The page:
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Spezza nixes trade to Nashville on quiet second day of NHL draft

Ottawa Senators' Jason Spezza (19) backhands the game-winning shootout goal past Pittsburgh Penguins goalie Jeff Zatkoff (37) during the NHL hockey game in Pittsburgh, Sunday, April 13, 2014. The Senators won 3-2.

Gene J. Puskar/AP

Few expected the small budget Nashville Predators to steal the spotlight at the NHL draft with so many big names and big market teams in play, but that's just what GM David Poile pulled off.

The problem was, on Saturday, it was for more dubious reasons than Friday night, when he landed James Neal from the Pittsburgh Penguins in the single biggest move made during the festivities in Philadelphia.

Anxious to get Neal a high calibre centre to play with, Poile had also attempted to engineer a deal for Jason Spezza, but he ran into a road block when the Ottawa Senators captain wouldn't waive his no-trade to go to Nashville.

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Spezza's contract has a list of 10 teams he cannot be dealt to, and the Preds were on it.

"We couldn't go there," Sens GM Bryan Murray told reporters on Saturday after the draft's conclusion. "I had a deal sitting there if I wanted to do it, but it was on the list of no-go's."

"We need a top centre, there's no question about that," Poile said. "That's next on our wish list. Whether that comes in trade or free agency or it takes another year to get it, that's what we need."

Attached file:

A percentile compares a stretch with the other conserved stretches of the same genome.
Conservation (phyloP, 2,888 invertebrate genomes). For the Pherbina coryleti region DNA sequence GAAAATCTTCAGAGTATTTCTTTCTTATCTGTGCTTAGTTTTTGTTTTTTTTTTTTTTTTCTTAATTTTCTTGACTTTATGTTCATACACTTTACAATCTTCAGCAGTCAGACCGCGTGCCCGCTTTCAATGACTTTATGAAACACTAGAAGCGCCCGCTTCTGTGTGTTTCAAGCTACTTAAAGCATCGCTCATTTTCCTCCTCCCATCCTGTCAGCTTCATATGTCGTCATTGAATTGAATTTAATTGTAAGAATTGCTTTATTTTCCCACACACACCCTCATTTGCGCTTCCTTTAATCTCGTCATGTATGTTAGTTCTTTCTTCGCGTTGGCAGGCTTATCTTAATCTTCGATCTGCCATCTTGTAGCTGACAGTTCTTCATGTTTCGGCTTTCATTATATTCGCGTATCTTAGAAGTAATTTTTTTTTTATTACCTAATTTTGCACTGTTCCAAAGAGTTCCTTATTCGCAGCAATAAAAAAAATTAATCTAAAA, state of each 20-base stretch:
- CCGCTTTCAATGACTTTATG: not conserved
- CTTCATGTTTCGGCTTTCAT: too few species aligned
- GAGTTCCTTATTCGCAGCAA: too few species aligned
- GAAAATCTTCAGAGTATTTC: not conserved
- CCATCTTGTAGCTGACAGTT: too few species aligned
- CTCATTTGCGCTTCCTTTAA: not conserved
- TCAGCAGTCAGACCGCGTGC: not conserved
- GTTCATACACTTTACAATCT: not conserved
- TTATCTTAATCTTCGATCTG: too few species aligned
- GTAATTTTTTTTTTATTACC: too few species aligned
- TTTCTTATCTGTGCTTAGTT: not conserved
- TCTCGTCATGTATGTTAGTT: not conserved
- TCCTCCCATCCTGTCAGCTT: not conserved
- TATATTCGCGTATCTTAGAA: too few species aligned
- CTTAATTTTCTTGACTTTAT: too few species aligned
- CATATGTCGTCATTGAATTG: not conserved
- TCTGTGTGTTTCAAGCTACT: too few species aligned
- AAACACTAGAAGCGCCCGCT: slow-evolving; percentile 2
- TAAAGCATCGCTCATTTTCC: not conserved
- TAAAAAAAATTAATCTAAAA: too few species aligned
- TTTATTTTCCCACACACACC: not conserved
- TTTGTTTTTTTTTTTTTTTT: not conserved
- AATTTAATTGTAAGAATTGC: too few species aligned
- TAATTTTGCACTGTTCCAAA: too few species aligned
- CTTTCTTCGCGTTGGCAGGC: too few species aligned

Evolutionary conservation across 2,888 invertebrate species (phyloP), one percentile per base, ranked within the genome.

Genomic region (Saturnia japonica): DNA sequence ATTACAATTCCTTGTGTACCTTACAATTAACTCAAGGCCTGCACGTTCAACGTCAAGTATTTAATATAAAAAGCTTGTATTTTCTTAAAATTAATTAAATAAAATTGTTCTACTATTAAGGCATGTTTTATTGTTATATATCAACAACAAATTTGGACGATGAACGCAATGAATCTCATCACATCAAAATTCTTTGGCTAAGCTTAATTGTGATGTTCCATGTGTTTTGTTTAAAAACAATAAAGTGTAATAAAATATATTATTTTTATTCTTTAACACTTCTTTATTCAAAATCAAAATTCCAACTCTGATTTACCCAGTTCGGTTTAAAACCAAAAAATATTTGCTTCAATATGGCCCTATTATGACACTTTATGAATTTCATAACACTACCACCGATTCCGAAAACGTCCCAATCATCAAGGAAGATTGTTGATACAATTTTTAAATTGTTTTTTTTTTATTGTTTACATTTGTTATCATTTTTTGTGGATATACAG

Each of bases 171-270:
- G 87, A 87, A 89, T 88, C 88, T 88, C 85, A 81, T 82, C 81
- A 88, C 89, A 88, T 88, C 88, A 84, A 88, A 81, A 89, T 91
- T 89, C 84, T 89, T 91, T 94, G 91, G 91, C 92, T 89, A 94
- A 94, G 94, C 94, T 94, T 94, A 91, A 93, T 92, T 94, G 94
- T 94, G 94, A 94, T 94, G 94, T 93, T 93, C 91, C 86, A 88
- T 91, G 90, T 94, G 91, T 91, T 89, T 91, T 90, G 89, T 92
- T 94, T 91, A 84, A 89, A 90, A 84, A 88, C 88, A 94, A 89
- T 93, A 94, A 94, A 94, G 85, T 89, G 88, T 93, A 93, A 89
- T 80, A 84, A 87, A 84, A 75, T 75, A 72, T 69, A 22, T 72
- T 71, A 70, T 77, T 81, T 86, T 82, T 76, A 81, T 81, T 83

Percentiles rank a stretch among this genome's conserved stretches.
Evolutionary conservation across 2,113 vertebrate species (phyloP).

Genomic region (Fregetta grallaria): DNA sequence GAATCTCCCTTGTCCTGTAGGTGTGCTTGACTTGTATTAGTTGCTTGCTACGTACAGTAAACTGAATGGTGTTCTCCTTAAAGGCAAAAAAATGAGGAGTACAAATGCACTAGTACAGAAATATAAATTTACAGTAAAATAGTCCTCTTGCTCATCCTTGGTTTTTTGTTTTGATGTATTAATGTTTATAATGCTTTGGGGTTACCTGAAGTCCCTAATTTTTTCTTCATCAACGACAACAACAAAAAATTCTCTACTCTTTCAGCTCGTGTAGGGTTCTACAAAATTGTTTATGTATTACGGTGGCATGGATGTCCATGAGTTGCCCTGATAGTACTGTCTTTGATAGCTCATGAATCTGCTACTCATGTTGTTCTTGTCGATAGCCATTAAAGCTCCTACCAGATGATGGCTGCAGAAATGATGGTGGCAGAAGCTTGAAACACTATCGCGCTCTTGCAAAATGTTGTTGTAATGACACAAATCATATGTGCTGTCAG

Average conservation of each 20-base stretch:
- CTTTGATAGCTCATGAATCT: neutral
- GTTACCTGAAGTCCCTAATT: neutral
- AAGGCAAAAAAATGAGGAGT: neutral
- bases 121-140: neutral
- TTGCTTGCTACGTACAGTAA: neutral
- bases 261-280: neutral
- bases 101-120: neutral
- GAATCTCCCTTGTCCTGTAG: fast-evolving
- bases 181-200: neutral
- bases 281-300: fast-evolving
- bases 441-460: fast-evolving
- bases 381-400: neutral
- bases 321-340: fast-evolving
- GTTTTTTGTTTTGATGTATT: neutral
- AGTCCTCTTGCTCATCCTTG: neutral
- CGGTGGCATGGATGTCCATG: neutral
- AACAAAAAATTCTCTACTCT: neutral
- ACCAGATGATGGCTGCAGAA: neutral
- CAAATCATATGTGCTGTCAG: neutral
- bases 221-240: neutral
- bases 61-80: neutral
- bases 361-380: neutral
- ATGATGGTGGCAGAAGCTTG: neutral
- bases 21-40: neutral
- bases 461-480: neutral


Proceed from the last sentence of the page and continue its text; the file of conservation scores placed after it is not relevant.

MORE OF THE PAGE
Poile added that the organization didn't want Spezza if he wasn't interested in being there.

"I'm not going to chase somebody if he doesn't want to play for us," he said.

Where Spezza lands now is difficult to say. The Anaheim Ducks solved their issues at centre already by acquiring Ryan Kesler from Vancouver, which leaves teams like the Blues and Blackhawks still in play but cautious about giving up too many assets. (Especially given Spezza has only one year remaining on his deal and comes with a cumbersome $7-million cap hit.)

There's also a complex free agency dance going on with Colorado's Paul Stastny, who's the most coveted centre available but wants to remain with the Avs if possible.

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His asking price, however, may be too high for that to happen, which is why he's entertaining offers on the open market.

Once he signs somewhere on July 1, there will be one fewer destination for Spezza.

Murray had been hoping to land a high pick in any deal he made, which became a sticking point with the Ducks given Anaheim owned Ottawa's first rounder (10th overall) from the Bobby Ryan trade last year and wasn't willing to give it up.

Now that the draft has passed, the Sens focus will turn to acquiring useful young players instead.

The fact Murray publicized that Spezza wouldn't waive his no-trade clause for Nashville, meanwhile, signifies both his growing frustration and the deteriorated relationship with his captain, who has spent the last 11 seasons in Ottawa but wants a change of scenery.

If a deal doesn't get done soon, things could get even uglier between the two sides.

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